It’s the drawbacks of melding work and home life – which can effect BOTH. And also the fact most dating relationships don’t work out and that can be very awkward, even painful, if you still have to work together everyday.

  6. marsi Says:

    ask the guy out,if you really want to, take a risk, its worth it.its not such a big deal, you are both grown up and should be able to handle the situation should something go wrong.

  7. bill Says:

    Most women probably do not know this but average guy who dates a lot is going to get rejected at least twice a week. After being rejected twice a week times 52 weeks a year times 10 years (varies) you build a resistance to rejection. We men also figured we have to build rapport/connection with so many single women/rejection/dating that equals one girlfriend.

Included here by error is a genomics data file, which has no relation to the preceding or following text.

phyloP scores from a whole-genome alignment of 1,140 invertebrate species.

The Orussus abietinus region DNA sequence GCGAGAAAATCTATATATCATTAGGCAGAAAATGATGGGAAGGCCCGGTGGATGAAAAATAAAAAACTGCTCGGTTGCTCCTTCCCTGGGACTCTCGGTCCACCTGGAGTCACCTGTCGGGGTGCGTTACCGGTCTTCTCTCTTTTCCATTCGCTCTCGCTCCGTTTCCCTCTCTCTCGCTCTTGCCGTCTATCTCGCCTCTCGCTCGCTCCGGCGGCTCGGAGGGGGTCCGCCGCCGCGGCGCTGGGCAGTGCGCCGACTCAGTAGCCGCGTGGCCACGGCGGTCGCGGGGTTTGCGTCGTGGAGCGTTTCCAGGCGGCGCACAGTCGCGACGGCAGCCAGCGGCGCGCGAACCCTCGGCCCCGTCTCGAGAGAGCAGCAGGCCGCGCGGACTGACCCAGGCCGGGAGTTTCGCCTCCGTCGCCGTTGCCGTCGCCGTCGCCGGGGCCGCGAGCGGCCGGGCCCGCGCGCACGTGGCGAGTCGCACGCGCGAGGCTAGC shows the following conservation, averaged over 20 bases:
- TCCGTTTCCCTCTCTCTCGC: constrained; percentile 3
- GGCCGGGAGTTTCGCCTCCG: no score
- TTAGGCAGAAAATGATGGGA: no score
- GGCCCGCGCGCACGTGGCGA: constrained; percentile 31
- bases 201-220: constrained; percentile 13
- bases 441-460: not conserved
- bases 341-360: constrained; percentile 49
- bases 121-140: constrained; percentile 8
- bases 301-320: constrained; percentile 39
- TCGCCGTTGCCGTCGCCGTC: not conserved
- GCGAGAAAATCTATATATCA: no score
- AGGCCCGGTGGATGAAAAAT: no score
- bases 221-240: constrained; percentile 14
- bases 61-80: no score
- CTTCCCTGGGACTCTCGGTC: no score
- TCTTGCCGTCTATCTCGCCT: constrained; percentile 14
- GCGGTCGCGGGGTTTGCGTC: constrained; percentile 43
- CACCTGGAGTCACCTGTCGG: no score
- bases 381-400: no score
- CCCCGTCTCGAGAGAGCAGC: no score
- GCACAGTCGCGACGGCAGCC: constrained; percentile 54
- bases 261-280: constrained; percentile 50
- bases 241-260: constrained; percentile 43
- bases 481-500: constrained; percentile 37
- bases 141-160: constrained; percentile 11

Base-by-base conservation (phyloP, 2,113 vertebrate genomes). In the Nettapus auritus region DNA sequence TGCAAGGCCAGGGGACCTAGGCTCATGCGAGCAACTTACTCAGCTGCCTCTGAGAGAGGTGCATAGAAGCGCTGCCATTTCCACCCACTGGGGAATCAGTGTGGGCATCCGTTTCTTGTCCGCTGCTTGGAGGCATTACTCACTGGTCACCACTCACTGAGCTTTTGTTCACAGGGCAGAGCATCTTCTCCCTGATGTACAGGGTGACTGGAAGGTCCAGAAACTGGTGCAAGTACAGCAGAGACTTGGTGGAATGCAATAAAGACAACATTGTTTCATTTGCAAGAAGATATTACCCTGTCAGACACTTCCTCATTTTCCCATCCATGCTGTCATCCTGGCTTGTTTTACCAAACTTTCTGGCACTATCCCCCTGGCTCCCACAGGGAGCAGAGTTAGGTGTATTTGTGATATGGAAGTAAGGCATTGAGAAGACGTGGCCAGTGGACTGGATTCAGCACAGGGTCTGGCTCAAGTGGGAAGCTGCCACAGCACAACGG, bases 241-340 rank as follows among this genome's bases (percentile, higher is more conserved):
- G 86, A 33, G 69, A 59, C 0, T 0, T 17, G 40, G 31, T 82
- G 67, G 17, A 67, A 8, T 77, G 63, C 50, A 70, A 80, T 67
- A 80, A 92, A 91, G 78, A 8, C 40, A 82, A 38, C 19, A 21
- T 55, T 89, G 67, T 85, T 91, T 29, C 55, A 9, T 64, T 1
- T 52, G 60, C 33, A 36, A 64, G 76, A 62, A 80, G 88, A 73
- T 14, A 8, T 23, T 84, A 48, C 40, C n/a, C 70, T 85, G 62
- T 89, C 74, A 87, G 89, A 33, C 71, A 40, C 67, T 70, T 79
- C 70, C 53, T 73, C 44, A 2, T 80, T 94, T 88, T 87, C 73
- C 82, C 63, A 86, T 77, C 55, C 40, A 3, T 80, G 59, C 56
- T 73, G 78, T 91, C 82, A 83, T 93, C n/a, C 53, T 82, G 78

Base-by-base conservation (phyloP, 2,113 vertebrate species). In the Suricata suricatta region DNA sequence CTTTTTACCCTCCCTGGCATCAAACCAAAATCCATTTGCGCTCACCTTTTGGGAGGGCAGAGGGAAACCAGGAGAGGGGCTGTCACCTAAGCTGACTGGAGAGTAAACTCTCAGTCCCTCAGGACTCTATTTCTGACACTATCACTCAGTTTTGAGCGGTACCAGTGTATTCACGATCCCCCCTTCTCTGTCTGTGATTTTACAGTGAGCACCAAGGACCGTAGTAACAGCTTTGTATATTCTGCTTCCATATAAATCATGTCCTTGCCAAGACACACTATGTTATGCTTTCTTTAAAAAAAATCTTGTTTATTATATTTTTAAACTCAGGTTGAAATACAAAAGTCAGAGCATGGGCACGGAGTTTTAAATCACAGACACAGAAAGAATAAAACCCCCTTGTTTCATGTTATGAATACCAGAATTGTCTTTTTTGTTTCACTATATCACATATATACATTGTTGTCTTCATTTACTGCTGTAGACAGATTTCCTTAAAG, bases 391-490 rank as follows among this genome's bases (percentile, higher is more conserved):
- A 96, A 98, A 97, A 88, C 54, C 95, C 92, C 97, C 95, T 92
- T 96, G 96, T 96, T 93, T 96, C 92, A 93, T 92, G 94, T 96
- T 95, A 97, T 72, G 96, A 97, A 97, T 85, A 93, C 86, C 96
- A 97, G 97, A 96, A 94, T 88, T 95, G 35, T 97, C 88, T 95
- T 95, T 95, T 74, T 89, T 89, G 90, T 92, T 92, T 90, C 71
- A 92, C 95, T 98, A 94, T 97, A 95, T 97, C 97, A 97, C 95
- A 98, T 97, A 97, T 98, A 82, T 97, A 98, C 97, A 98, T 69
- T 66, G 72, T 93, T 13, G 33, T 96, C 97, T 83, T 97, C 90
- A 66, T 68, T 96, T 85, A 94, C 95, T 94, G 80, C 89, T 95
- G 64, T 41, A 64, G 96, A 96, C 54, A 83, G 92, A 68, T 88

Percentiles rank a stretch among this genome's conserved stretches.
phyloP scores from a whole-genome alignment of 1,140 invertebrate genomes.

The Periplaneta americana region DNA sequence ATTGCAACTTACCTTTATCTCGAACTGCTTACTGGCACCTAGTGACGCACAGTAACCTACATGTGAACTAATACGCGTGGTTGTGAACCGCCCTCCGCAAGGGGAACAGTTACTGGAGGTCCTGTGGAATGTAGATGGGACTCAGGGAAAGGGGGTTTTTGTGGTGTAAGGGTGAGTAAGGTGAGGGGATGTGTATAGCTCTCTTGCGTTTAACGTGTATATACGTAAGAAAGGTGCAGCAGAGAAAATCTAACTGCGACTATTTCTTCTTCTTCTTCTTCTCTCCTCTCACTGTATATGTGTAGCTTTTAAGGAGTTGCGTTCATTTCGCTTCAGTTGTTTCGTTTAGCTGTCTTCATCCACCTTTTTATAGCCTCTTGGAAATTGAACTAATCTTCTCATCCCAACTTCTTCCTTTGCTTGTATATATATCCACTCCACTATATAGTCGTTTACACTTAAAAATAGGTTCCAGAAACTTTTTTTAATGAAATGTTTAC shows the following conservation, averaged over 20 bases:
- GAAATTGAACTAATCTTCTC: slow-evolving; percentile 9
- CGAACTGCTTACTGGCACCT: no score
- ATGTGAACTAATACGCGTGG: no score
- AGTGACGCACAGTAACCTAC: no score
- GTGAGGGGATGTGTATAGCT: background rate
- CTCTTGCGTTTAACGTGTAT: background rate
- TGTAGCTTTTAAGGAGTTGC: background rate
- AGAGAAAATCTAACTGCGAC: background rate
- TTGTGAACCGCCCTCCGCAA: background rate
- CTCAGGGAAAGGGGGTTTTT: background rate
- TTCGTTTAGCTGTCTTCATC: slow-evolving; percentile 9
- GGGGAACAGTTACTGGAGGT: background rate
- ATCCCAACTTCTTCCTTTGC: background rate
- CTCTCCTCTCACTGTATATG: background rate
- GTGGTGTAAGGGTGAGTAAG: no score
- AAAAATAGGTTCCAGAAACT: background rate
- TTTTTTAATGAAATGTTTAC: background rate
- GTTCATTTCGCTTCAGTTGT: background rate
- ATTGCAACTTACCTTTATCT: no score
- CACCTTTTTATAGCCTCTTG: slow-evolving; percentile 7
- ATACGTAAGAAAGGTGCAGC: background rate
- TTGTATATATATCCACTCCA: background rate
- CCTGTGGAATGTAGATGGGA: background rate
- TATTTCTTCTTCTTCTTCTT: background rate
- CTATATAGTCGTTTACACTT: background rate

Since you have only asked out two men in your life you are not going to be able to handle the rejection if he says no and if he does you will become over obessive.

    The question is what about those two guys you asked out. How did those turn out? Depending on how those two turned out we can figure if your asking below your league, within your league, or above your league. If you are a girl who ask a guy who is within your league, or above your league 99% of the time it will turn into casual relationship if he does choose to go out with you.

    Women always complain men they are overly interested are not giving them enough attention. Asking out a guy with moderate interest is going to lead to that.

    9/10 times when a girl gives me this story this means she creates this whole high level attraction matrix in her head. When she asks she will often be disappointed.

    I say go for it, ask him out. Just know you gotta behave like a man be immune to rejection because if your the one who is asking them out that means YOU FIND THEM MORE ATTRACTIVE THAN THEY FIND YOU thus you risk rejection!

    • Nan Barbara williams Says: